Same Sex Marriage and Divorce in Washington State
What does Washington’s Same Sex Marriage Law mean?
Same-sex marriage in Washington State became legal on December 6, 2012, making same sex couples subject to all the same State rights, rules, and regulations governing getting married, being married, and getting divorced. If you are in a state registered domestic partnership, the same rights, rules, and regulations apply as well.
You can get married now or wait until June 30, 2014 when your state registered domestic partnership will automatically convert to a marriage.
Your Washington State same-sex marriage will be recognized by other states that recognize same-sex marriages; and if you’ve entered into a same-sex marriage in another state or country, it will be recognized by Washington State. States that do not allow same-sex marriage will not recognize your Washington same-sex marriage.
Getting Married in Washington State
If you have entered into a civil union or domestic partnership in another state or country already, you can also get married in Washington State if you want to. Even if you aren’t a state resident, you can get married in Washington State because there is no residency requirement for marriages in Washington.
Marriage Unrecognized by the Federal Government
The U.S. federal government does not recognize your same-sex marriage or state registered domestic partnership at this time. You do not receive any of the federal benefits afforded to married heterosexual couples, such as more favorable tax filing statuses or immigration policies.
Since Washington State is a community property state, the federal government requires married or registered same-sex couples to split their incomes when filing federal Income Tax Returns separately. Consult a tax professional when considering whether to get married in Washington State.
A foreign national who is a same-sex spouse of a US citizen is not recognized as a spouse for purposes of obtaining an IR1 or CR1 immigrant visa.
Legal Issues Surrounding Same Sex Marriage in Washington
Adoption by Same Sex Couples
Some states and countries allow single parents to adopt children, but do not allow same-sex couples to do so. If you plan to adopt children from one of these places, it could become difficult, or impossible, if you’re in a same-sex marriage or registered domestic partnership.
In Washington State the married spouse, or registered partner, of a woman who gives birth to a child will be legally presumed to be the other child’s parent. However, if you want to ensure that status is recognized by the federal government, or in other states and countries that do not recognize same-sex marriages and partnerships, you will want to consider completing a second parent adoption. You should consult with an adoption attorney experienced in this area when considering becoming a parent.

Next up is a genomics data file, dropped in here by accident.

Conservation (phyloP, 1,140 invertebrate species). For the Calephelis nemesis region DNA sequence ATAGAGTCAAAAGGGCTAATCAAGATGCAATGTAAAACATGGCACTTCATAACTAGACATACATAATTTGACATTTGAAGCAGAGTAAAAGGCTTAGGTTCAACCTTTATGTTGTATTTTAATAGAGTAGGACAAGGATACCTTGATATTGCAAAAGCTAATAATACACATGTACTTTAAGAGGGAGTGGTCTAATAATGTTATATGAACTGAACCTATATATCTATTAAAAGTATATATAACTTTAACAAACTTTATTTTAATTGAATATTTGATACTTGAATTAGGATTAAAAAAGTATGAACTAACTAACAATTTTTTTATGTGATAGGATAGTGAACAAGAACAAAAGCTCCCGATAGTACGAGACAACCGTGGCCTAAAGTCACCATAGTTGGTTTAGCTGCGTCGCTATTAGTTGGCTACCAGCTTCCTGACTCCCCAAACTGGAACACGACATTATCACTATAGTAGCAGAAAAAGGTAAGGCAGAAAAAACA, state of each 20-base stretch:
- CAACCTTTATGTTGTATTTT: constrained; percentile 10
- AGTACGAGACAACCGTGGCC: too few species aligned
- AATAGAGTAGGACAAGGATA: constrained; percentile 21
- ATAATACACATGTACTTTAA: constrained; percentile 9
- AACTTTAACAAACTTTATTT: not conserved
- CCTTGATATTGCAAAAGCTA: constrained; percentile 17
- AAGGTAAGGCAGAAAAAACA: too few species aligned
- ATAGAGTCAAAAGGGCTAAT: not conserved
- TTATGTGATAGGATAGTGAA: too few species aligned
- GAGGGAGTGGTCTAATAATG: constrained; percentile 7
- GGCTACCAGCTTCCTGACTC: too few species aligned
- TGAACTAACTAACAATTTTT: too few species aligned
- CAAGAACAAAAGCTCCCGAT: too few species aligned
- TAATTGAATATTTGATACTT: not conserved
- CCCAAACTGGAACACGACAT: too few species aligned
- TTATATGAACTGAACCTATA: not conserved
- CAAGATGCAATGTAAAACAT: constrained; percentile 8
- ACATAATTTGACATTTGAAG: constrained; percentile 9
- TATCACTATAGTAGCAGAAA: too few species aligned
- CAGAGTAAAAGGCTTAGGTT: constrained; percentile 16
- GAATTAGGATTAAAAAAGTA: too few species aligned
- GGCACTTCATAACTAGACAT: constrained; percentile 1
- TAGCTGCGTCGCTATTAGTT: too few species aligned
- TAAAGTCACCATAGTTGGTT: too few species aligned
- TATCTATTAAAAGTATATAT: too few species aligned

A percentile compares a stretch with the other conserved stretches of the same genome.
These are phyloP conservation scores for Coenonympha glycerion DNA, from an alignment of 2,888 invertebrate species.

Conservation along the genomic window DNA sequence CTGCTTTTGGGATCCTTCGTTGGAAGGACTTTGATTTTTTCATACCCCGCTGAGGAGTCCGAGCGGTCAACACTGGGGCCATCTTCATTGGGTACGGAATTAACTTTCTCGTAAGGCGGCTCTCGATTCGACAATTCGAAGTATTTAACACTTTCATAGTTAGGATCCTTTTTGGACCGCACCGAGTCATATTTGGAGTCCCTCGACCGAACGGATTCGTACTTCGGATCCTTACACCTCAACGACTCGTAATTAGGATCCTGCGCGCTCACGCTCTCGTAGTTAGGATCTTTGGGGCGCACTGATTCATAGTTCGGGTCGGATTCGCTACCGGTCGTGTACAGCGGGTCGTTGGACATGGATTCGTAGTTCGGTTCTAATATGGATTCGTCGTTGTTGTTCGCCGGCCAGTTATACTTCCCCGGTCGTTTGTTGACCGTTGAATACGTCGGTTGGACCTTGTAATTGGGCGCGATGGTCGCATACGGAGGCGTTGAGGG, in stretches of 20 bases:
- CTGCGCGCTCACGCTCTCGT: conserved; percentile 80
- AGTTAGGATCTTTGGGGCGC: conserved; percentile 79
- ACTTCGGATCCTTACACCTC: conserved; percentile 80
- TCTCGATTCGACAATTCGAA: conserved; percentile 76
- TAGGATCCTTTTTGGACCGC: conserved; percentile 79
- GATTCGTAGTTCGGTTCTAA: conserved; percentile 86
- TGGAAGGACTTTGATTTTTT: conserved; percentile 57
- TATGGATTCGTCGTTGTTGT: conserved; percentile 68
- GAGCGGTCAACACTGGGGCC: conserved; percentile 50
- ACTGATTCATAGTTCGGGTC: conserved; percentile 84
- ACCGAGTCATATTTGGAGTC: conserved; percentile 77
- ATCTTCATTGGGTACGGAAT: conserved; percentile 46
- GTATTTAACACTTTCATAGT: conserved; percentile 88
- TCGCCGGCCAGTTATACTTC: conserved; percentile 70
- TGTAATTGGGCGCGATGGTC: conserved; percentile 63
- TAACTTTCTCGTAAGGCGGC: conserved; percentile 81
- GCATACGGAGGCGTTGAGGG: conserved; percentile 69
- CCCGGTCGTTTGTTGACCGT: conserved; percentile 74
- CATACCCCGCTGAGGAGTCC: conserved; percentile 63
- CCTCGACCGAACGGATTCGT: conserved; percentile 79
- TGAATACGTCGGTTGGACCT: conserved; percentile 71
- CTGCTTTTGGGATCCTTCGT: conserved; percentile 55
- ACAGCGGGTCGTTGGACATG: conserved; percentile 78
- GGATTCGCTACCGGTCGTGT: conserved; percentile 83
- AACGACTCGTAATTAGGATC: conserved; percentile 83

Same Sex Divorce in Washington
In Washington and in many other states, to obtain a divorce at least one spouse must be a resident of the state. To be considered a resident of Washington State when seeking a divorce, you must actually reside in Washington State and intend to make that residence your home. If you move to another state that does not recognize same-sex marriages or partnerships and later seek a divorce, you could end up in legal limbo.
If you have a registered domestic partnership and are seeking to dissolve it, but know it won’t be finalized before June 30, 2014, the date that registered partnerships convert to marriages, don’t worry. If the dissolution is already pending, it won’t be converted to a marriage.
Keep in mind that registered domestic partners still have to dissolve their registered partnership the same way as a married heterosexual or same-sex couple, i.e. all the same statutes and laws apply to the dissolution of a registered partnership, heterosexual marriage, or same-sex marriage.
Why is My Marriage Date Different?
If registered domestic partners get married, or allow their partnership to convert to marriage on June 30, 2014, the date their partnership was registered is considered as the date they were married even if a different date is on the marriage license.
For example, even though Sue was legally married on December 20th, 2012, her partnership was registered earlier on June 15th, 2012, so the June date is technically the date of her legal marriage.